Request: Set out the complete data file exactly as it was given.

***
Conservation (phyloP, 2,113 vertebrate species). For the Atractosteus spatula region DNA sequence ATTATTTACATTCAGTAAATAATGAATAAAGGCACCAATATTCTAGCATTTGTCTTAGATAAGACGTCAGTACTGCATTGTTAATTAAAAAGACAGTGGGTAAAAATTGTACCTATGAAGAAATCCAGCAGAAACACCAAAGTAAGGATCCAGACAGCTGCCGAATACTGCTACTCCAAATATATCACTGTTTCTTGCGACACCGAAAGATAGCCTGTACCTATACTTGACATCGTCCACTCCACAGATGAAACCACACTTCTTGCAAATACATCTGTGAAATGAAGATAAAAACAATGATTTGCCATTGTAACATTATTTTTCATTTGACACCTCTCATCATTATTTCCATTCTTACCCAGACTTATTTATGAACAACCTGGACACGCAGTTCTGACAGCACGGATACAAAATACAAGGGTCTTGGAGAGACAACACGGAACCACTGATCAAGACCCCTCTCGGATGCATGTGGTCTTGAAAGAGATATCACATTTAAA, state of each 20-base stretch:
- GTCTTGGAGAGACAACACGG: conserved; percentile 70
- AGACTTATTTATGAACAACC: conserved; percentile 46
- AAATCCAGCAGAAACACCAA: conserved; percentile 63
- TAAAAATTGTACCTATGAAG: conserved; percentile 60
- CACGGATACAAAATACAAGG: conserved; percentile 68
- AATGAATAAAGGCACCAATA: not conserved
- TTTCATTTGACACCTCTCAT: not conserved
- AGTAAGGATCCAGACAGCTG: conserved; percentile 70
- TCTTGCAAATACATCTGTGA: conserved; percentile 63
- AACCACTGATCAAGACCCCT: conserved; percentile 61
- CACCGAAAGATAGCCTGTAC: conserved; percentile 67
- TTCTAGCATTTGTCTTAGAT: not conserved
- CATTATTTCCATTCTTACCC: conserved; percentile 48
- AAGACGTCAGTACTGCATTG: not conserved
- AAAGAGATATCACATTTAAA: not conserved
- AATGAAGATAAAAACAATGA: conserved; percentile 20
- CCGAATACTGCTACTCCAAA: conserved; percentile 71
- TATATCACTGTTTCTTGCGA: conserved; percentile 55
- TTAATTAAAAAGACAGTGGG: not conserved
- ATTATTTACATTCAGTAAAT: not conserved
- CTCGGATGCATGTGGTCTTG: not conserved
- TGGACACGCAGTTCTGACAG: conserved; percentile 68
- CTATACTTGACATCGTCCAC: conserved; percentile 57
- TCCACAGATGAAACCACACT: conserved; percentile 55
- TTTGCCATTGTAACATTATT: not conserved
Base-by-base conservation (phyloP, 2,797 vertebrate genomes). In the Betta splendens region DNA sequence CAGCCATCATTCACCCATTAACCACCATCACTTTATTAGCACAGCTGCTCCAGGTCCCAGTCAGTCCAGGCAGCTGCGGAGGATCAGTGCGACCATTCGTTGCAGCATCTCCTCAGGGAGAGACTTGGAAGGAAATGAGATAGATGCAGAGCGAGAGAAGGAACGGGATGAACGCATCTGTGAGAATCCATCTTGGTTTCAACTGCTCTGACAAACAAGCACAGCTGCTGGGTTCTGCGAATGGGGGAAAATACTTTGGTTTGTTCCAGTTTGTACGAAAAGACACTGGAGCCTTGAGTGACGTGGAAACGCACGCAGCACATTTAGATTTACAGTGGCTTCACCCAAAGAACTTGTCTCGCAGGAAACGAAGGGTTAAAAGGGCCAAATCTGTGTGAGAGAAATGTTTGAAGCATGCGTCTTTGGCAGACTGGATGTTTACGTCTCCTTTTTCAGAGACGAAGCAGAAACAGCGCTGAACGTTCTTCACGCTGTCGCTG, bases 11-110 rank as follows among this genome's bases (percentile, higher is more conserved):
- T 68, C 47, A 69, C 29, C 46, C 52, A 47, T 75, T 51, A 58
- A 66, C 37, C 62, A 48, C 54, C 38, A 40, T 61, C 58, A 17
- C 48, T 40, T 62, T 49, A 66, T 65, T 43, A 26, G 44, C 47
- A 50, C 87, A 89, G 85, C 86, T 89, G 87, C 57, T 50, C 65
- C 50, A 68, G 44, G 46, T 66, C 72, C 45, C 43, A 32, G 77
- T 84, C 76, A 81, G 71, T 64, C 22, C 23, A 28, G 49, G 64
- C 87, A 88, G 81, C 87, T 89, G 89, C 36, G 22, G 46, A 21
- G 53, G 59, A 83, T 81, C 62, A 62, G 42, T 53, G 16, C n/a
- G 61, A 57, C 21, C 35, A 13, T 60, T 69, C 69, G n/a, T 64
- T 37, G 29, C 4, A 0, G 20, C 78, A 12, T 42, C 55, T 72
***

Conservation (phyloP, 2,113 vertebrate species). For the Atractosteus spatula region DNA sequence ATTATTTACATTCAGTAAATAATGAATAAAGGCACCAATATTCTAGCATTTGTCTTAGATAAGACGTCAGTACTGCATTGTTAATTAAAAAGACAGTGGGTAAAAATTGTACCTATGAAGAAATCCAGCAGAAACACCAAAGTAAGGATCCAGACAGCTGCCGAATACTGCTACTCCAAATATATCACTGTTTCTTGCGACACCGAAAGATAGCCTGTACCTATACTTGACATCGTCCACTCCACAGATGAAACCACACTTCTTGCAAATACATCTGTGAAATGAAGATAAAAACAATGATTTGCCATTGTAACATTATTTTTCATTTGACACCTCTCATCATTATTTCCATTCTTACCCAGACTTATTTATGAACAACCTGGACACGCAGTTCTGACAGCACGGATACAAAATACAAGGGTCTTGGAGAGACAACACGGAACCACTGATCAAGACCCCTCTCGGATGCATGTGGTCTTGAAAGAGATATCACATTTAAA, state of each 20-base stretch:
- GTCTTGGAGAGACAACACGG: conserved; percentile 70
- AGACTTATTTATGAACAACC: conserved; percentile 46
- AAATCCAGCAGAAACACCAA: conserved; percentile 63
- TAAAAATTGTACCTATGAAG: conserved; percentile 60
- CACGGATACAAAATACAAGG: conserved; percentile 68
- AATGAATAAAGGCACCAATA: not conserved
- TTTCATTTGACACCTCTCAT: not conserved
- AGTAAGGATCCAGACAGCTG: conserved; percentile 70
- TCTTGCAAATACATCTGTGA: conserved; percentile 63
- AACCACTGATCAAGACCCCT: conserved; percentile 61
- CACCGAAAGATAGCCTGTAC: conserved; percentile 67
- TTCTAGCATTTGTCTTAGAT: not conserved
- CATTATTTCCATTCTTACCC: conserved; percentile 48
- AAGACGTCAGTACTGCATTG: not conserved
- AAAGAGATATCACATTTAAA: not conserved
- AATGAAGATAAAAACAATGA: conserved; percentile 20
- CCGAATACTGCTACTCCAAA: conserved; percentile 71
- TATATCACTGTTTCTTGCGA: conserved; percentile 55
- TTAATTAAAAAGACAGTGGG: not conserved
- ATTATTTACATTCAGTAAAT: not conserved
- CTCGGATGCATGTGGTCTTG: not conserved
- TGGACACGCAGTTCTGACAG: conserved; percentile 68
- CTATACTTGACATCGTCCAC: conserved; percentile 57
- TCCACAGATGAAACCACACT: conserved; percentile 55
- TTTGCCATTGTAACATTATT: not conserved
Base-by-base conservation (phyloP, 2,797 vertebrate genomes). In the Betta splendens region DNA sequence CAGCCATCATTCACCCATTAACCACCATCACTTTATTAGCACAGCTGCTCCAGGTCCCAGTCAGTCCAGGCAGCTGCGGAGGATCAGTGCGACCATTCGTTGCAGCATCTCCTCAGGGAGAGACTTGGAAGGAAATGAGATAGATGCAGAGCGAGAGAAGGAACGGGATGAACGCATCTGTGAGAATCCATCTTGGTTTCAACTGCTCTGACAAACAAGCACAGCTGCTGGGTTCTGCGAATGGGGGAAAATACTTTGGTTTGTTCCAGTTTGTACGAAAAGACACTGGAGCCTTGAGTGACGTGGAAACGCACGCAGCACATTTAGATTTACAGTGGCTTCACCCAAAGAACTTGTCTCGCAGGAAACGAAGGGTTAAAAGGGCCAAATCTGTGTGAGAGAAATGTTTGAAGCATGCGTCTTTGGCAGACTGGATGTTTACGTCTCCTTTTTCAGAGACGAAGCAGAAACAGCGCTGAACGTTCTTCACGCTGTCGCTG, bases 11-110 rank as follows among this genome's bases (percentile, higher is more conserved):
- T 68, C 47, A 69, C 29, C 46, C 52, A 47, T 75, T 51, A 58
- A 66, C 37, C 62, A 48, C 54, C 38, A 40, T 61, C 58, A 17
- C 48, T 40, T 62, T 49, A 66, T 65, T 43, A 26, G 44, C 47
- A 50, C 87, A 89, G 85, C 86, T 89, G 87, C 57, T 50, C 65
- C 50, A 68, G 44, G 46, T 66, C 72, C 45, C 43, A 32, G 77
- T 84, C 76, A 81, G 71, T 64, C 22, C 23, A 28, G 49, G 64
- C 87, A 88, G 81, C 87, T 89, G 89, C 36, G 22, G 46, A 21
- G 53, G 59, A 83, T 81, C 62, A 62, G 42, T 53, G 16, C n/a
- G 61, A 57, C 21, C 35, A 13, T 60, T 69, C 69, G n/a, T 64
- T 37, G 29, C 4, A 0, G 20, C 78, A 12, T 42, C 55, T 72